- Our findings suggest that design teams may be driving change, with 40% of respondents saying that they’ve created reusable design components with accessibility in mind, even where organisations have not invested in preliminary measures such as accessibility audits.
Still a long way to go
- 75% are yet to commission an external accessibility audit with a specialist.
- Less than 1% of website home pages meet basic web accessibility standards (WebAim Million).
- 65% of organisations are yet to do any accessibility testing with customers with access needs, which is the only way to ensure true accessibility. But this likely reflects the fact that technical compliance typically proceeds user testing and is the focus of initial accessibility initiatives.
- 1 in 5 people with digital access needs say that they are unable to complete a task online ‘Very often’ or ‘Quite often’ (The Big Hack Survey by Scope, March 2020).
Barriers to progress
The education and awareness challenge
85% of our survey participants agree or strongly agree that businesses lose out when they don’t cater to users with digital access needs. Despite this, there is a clear need to improve awareness and understanding of these needs.
Compliance vs. accessibility
More than a third of respondents (34%) don’t know whether a WCAG-compliant website is a fully accessible website. In reality, WCAG compliance is no guarantee of true accessibility; you need to test with real users.
The scale of access needs
73% were unable to identify the portion of the UK population with a disability or impairment (22%) and 81% were unable to identify the consumer spending power of UK disabled people, which is worth £274 billion (according to charity Scope’s analysis of the ONS figures for 2017 to 2018).
The diversity of access needs
- Access needs can be permanent, temporary, or situational, and they can be motor, sensory, or cognitive in their nature.
- It’s encouraging that 81% of our respondents believe an individual with anxiety could have digital access needs, since cognitive access issues, relating to the likes of memory, attention, and language processing, represent the least understood and researched area of accessibility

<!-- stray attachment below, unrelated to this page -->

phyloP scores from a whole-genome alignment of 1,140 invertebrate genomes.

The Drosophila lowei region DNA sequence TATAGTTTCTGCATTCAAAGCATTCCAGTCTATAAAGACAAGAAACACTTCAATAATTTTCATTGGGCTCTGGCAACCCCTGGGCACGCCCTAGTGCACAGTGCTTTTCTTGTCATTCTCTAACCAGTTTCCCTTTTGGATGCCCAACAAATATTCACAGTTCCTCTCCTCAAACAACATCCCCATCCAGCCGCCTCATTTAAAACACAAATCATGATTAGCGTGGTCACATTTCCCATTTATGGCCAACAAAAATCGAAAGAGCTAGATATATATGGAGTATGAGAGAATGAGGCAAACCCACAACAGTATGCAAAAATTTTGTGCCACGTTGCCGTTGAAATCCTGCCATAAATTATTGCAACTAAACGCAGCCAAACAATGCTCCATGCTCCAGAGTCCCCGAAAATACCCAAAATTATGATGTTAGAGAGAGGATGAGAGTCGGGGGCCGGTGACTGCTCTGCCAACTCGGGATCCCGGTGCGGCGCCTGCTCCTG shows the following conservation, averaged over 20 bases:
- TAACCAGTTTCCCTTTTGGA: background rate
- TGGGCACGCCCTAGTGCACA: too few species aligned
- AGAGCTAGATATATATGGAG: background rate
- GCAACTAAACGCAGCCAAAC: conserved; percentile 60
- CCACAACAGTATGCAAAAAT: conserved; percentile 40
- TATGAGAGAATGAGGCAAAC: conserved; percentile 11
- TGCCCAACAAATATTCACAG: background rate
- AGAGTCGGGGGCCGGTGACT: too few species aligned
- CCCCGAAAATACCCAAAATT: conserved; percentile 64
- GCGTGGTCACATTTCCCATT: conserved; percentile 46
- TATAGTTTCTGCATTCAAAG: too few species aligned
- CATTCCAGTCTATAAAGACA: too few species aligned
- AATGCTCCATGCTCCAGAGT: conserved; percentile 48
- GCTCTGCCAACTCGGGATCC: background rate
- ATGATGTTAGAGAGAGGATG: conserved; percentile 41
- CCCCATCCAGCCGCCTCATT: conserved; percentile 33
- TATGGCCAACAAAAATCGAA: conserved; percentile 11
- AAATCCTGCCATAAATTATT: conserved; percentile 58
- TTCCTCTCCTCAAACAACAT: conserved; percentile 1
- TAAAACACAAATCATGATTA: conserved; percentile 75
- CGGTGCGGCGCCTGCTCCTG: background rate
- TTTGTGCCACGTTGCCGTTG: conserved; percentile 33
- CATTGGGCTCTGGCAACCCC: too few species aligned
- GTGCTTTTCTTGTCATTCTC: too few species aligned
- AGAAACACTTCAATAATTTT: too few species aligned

Understanding common barriers
- In an open question, it was encouraging that respondents identified the most common accessibility barrier today: navigation.
- The next greatest accessibility barriers are not being able to complete checkout requirements such as CAPTCHA puzzles and difficulty registering online.
Really informing people and making them aware is what I’d say is the biggest challenge to accessibility.
Breaking knowledge silos
The largest education and awareness challenge relates to educating upwards and horizontally across an organisation. While awareness amongst our design-orientated data sample is good, their comments show the need for knowledge about the benefits of inclusive design to filter throughout the whole organisation.
‘As a developer, I often have issues convincing people of the importance of accessibility and we are often seen as just being difficult’. – GreatCXForAll survey participant
‘Within the Digital team, we all understand its importance and work to incorporate accessibility considerations into everything, but the wider business isn’t quite on the same page yet’. – GreatCXForAll survey participant
‘Accessibility is still often seen as a niche requirement. The insight isn’t there to design the right things well from the outset, or that a better user experience benefits all our users’. – GreatCXForAll survey participant
The capability and governance challenge
Our findings highlight a lack of clear ownership, structure, and governance as a key barrier to progressing the accessibility agenda:
- Only 31% agree or strongly agree that digital accessibility is seen as everyone’s responsibility within their organisations.
- Only 27% agree or strongly agree that digital accessibility has clear ownership within the business.
Our respondents nodded towards structural barriers that prevent them from taking a more structured approach to accessibility, such as resource limitations and the need to balance accessibility with other organisational requirements.
They also called out internal deficit in skills and capabilities, and expressed concern that accessibility was seen solely as a single individual’s remit.
Accessibility as an afterthought
Our findings indicate that accessibility is not being considered from the outset of the digital product lifecycle:
- Only 31% of organisations consider accessibility when researching customers’ needs.
- Only 19% of consider accessibility when deciding which digital products to build.
Accessibility efforts are seemingly being driven by design and development teams, with 50% of organisations considering accessibility at the design stage, and 54% doing so at the technical build stage.
- ‘We feel very early on in our accessibility journey, with so much more to do and no clear strategy or owner for it’. – GreatCXForAll survey participant
- ‘We have various digital assets with different product owners, and some with no clear product owner. There was no one person leading on accessibility until the new public sector regulations’. – GreatCXForAll survey participant